Low back pain can vary in severity. Most of the time it is non-specific in the lumbar spine and can be treated. There is no exact cause. Nerves can be problematic if one is pinched or compressed. Other potentially serious causes include infections, tumors, joint infection, prolonged bleeding, or artificial joint problems.
Pain can be intolerable and so uncomfortable that a person must seek help. Imagine if a rib was popped out of place. One’s primary doctor might not be able to address this, and surgery certainly is not always necessary, so someone like a chiropractor can alleviate this pain. Each case is different and each person recovers on their own time based on the frequency and necessity of treatment.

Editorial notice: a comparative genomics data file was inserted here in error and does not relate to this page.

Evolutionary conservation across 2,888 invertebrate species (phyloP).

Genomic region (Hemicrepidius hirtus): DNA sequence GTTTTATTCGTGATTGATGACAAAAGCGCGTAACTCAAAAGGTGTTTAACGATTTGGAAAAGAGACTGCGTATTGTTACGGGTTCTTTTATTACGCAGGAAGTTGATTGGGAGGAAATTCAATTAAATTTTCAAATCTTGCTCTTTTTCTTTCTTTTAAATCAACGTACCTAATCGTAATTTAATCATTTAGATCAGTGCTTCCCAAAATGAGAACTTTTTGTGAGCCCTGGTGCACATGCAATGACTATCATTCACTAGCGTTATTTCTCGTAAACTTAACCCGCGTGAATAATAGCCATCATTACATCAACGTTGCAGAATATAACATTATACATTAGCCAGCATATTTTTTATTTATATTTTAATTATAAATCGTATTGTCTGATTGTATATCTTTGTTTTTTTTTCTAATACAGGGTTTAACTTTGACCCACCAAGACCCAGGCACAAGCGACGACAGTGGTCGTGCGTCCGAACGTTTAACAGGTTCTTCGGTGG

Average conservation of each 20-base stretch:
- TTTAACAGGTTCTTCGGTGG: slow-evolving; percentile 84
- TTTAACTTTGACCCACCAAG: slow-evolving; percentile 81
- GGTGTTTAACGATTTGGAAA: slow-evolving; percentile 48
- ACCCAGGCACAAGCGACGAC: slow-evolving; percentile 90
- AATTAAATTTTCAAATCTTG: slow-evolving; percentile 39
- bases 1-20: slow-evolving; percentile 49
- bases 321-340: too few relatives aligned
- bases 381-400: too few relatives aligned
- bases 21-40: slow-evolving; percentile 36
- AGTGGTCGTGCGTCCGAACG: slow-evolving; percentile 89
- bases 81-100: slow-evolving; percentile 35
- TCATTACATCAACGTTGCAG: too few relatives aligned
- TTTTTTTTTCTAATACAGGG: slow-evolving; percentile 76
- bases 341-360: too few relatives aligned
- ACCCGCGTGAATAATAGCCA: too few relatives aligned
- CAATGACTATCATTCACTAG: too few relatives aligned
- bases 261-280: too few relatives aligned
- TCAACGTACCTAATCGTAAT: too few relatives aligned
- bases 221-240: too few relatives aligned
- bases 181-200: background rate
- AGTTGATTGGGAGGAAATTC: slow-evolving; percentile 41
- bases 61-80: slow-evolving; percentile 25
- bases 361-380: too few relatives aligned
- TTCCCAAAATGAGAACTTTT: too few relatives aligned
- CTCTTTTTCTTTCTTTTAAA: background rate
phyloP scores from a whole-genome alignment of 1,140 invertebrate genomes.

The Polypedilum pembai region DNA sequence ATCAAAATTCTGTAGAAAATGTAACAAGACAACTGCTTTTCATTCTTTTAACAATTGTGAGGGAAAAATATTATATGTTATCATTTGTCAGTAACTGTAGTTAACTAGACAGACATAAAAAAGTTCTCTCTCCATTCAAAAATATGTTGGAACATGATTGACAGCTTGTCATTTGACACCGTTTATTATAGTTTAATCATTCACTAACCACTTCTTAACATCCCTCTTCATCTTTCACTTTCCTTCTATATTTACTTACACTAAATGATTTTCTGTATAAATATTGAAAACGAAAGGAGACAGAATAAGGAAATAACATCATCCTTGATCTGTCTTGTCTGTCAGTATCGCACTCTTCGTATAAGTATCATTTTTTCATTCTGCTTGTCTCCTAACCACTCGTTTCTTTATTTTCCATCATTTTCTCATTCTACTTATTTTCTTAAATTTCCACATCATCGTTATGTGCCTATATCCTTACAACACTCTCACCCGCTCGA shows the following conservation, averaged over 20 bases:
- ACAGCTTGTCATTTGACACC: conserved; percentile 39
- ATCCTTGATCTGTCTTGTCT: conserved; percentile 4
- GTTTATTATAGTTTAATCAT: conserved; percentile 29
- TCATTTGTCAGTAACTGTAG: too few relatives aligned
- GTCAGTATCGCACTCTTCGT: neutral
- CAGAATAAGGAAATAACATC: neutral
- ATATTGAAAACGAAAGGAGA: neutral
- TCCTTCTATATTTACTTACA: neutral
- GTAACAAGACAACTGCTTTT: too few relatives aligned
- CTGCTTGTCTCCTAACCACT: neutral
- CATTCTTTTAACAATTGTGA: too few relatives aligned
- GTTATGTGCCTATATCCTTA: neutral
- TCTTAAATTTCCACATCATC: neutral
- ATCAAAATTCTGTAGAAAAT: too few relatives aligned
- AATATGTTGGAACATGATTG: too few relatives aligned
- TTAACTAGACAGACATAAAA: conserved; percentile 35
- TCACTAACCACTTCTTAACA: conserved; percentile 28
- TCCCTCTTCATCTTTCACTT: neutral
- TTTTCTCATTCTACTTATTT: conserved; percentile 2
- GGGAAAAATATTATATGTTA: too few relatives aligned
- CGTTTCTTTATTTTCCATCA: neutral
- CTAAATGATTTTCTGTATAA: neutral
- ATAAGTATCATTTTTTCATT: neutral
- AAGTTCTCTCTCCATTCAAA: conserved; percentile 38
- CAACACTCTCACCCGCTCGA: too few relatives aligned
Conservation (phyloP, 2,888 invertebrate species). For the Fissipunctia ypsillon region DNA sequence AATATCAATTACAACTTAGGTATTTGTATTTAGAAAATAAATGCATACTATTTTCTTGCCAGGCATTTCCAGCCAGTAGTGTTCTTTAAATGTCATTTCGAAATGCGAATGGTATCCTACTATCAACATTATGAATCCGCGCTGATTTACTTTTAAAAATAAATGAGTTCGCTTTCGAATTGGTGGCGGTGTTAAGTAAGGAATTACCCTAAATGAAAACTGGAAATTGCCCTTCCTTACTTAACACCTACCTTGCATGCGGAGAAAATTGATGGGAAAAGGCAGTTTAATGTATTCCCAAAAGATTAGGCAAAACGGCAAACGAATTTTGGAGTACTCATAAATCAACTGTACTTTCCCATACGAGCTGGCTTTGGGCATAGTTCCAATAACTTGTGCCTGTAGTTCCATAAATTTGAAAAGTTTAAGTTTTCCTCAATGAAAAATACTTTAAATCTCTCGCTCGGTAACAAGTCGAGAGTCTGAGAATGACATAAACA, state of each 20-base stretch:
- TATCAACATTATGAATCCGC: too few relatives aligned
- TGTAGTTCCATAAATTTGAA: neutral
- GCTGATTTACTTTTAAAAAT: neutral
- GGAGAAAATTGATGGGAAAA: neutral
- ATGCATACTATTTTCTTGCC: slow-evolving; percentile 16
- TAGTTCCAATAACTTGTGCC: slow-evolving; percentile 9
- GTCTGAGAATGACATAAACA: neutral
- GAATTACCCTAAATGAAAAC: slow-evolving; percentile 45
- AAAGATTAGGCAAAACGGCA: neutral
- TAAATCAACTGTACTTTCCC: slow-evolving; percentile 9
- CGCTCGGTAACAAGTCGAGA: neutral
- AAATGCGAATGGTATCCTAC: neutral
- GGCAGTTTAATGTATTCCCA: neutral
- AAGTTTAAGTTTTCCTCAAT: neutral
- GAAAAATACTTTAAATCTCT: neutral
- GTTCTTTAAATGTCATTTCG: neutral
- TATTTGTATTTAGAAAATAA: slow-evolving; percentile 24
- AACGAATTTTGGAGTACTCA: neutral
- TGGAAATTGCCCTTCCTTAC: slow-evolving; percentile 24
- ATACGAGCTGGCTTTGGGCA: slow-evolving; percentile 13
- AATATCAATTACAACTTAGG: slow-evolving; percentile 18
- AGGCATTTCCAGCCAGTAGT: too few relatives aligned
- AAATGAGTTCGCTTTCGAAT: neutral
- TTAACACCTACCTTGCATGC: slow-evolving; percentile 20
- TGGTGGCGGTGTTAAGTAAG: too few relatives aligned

BLOG 247 HOW WEATHER AFFECTS THE BODY
Remember when quirky Aunt Sally used to say, “My knees are hurting, must be a storm coming”?? In our adult lives, we now might relate to her wives’ tale. There may actually be truth to her statement. When barometric pressure changes in our body, weather forecasting becomes our new super power. Feeling increased pain before the weather changes is actually quite common in people with arthritis and chronic pain. Knees, ankles, elbows, and wrists are the popular trouble zones. When mother nature cries, so too can our joints.
There are a couple theories that might explain this. Barometric pressure (air pressure) seems to be the common denominator. This is the weight of the atmosphere around us. Think of what happens to the body when you go up on an airplane. You feel different sensations due to the change of air pressure.